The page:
A: Yes. With almost two thirds of Americans overweight or obese in the U.S., there is a lot of concern about the effect of excessive weight on disease risk. And the research clearly shows that obesity is not only a risk for diabetes and heart disease, but also for several types of cancers. Losing as little as 10 percent of your body weight can make a difference in your disease risk. That means if you weigh 180 pounds, just losing 18 pounds can offer significant benefits and health protection.
A: Actually, we do not recommend any specific “diet,” as this word implies short-term limitations on what you eat. The key to weight management is to make eating healthfully a part of your daily lifestyle, not just to restrict food intake for a couple of weeks. Check out AICR’s New American Plate program, which addresses proportion and portion size. It focuses on the transition to a plate filled with more plant-based foods and less animal protein, along with cutting down on portion sizes. There is no deprivation involved, no elimination of specific food groups or emphasis on any one food, as with many fad diets. And incorporating physical activity into your life is essential to a healthy lifestyle.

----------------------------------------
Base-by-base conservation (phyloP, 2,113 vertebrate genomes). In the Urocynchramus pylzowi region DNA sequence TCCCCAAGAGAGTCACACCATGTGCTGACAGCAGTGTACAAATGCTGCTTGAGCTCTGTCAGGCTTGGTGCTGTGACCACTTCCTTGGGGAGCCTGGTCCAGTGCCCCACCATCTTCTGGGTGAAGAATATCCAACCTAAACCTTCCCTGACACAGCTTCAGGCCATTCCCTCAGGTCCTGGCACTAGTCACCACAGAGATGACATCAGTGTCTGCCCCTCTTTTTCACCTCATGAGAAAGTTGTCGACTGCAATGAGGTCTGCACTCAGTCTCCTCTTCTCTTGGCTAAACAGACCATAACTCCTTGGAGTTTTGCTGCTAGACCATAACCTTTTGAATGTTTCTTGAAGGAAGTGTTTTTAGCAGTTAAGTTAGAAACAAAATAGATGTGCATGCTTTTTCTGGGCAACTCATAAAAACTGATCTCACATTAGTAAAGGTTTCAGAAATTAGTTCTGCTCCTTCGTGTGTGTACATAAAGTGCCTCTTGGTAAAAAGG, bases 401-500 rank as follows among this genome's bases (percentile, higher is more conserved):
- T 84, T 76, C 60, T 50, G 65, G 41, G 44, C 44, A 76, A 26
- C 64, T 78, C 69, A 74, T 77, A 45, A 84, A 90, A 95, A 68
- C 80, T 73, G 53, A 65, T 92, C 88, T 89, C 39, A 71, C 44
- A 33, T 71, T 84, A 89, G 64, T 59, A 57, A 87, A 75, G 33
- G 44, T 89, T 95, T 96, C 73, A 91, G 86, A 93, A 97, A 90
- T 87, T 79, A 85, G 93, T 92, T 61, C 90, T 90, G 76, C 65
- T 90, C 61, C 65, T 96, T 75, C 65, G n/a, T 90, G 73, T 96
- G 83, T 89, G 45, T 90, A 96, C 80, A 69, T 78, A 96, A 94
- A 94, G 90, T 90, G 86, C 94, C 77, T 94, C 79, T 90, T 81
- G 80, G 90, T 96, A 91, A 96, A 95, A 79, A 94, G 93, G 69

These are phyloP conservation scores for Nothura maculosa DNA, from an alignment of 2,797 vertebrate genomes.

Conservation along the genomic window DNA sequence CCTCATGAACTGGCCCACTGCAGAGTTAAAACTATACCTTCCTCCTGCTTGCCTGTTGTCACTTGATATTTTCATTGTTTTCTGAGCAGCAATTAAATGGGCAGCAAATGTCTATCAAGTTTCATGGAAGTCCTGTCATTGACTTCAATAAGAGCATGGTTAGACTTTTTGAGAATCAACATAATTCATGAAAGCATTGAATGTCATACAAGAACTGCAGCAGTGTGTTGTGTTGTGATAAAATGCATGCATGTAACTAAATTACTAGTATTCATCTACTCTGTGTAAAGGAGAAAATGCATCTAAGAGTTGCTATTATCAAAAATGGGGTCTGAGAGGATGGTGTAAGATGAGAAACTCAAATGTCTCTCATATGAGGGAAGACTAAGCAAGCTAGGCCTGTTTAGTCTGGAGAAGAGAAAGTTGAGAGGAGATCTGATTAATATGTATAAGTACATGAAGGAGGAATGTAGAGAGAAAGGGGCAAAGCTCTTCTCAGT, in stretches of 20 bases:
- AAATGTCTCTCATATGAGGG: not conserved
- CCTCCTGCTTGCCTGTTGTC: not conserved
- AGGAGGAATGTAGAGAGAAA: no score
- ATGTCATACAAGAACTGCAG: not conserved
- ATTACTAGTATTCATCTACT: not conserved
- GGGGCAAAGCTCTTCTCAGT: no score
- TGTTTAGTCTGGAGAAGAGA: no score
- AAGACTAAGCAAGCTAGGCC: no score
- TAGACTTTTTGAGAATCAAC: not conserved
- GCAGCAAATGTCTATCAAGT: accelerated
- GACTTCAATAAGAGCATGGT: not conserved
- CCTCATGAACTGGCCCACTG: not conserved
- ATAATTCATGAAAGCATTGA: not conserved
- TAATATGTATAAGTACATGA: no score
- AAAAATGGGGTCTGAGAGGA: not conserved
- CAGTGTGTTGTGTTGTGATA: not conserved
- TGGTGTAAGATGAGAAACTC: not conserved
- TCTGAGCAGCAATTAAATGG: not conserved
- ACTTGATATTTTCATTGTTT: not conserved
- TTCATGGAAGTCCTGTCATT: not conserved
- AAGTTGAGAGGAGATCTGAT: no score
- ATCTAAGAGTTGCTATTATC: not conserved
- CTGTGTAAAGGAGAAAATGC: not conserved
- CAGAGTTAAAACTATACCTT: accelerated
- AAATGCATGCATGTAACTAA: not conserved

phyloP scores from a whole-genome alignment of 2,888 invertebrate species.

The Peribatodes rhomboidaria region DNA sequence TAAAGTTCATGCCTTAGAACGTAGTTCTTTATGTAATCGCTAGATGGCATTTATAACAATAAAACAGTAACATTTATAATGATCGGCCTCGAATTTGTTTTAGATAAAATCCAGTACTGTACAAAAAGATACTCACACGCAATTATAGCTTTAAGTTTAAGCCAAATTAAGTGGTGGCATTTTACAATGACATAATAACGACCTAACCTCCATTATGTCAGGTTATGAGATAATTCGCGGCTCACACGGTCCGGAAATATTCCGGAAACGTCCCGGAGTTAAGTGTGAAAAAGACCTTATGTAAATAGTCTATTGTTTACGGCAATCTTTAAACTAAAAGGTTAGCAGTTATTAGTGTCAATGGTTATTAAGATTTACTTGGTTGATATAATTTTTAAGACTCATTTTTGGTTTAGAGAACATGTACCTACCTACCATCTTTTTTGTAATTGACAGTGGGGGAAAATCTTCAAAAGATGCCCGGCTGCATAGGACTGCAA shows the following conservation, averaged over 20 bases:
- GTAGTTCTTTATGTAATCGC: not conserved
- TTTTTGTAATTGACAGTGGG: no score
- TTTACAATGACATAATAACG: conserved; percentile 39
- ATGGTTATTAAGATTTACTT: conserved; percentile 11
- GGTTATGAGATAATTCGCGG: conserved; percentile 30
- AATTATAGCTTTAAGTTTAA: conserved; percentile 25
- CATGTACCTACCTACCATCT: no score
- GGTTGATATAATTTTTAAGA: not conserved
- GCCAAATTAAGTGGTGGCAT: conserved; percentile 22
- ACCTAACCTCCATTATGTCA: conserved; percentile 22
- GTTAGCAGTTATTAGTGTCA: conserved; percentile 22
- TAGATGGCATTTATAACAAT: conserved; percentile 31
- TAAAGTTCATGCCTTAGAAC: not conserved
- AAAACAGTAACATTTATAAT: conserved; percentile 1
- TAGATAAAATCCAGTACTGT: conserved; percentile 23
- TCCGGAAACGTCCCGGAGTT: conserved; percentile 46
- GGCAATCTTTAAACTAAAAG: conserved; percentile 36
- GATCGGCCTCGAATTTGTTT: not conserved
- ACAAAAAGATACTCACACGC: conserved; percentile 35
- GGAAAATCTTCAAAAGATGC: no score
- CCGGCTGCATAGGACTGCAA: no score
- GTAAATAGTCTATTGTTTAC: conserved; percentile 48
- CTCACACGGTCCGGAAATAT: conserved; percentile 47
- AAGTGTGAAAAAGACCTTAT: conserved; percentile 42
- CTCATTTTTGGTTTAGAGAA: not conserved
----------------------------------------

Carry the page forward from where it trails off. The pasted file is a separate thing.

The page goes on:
A: Eating a wide variety of vegetables is one of the most effective cancer risk reduction strategies. Although fruits offer protection, vegetables tend to have a larger variety of protective phytochemicals. So continue to eat a variety of fruits, but try those veggies once again. Instead of preparing them the way you remember them, olive green and mushy, try them steamed lightly until crisp but tender and drizzled with an Asian sauce, stir fried in just a bit of olive oil and served over seasoned rice, or in soups, casseroles, and stews. Try a new vegetable each week, one that you have not tried in many years. For ideas on how to make your vegetables easy and tasty, take a look at AICR’s brochure The New American Plate: Veggies. Or, visit the Veggies section of the AICR Test Kitchen.
A: Research studies done on animals show that exposing meats to direct flame, smoke and intense heat (like when you grill or broil) can cause the formation of carcinogens (cancer-causing substances). Cooking methods that involve less heat, such as microwaving, baking, steaming and poaching, do not promote the formation of these substances.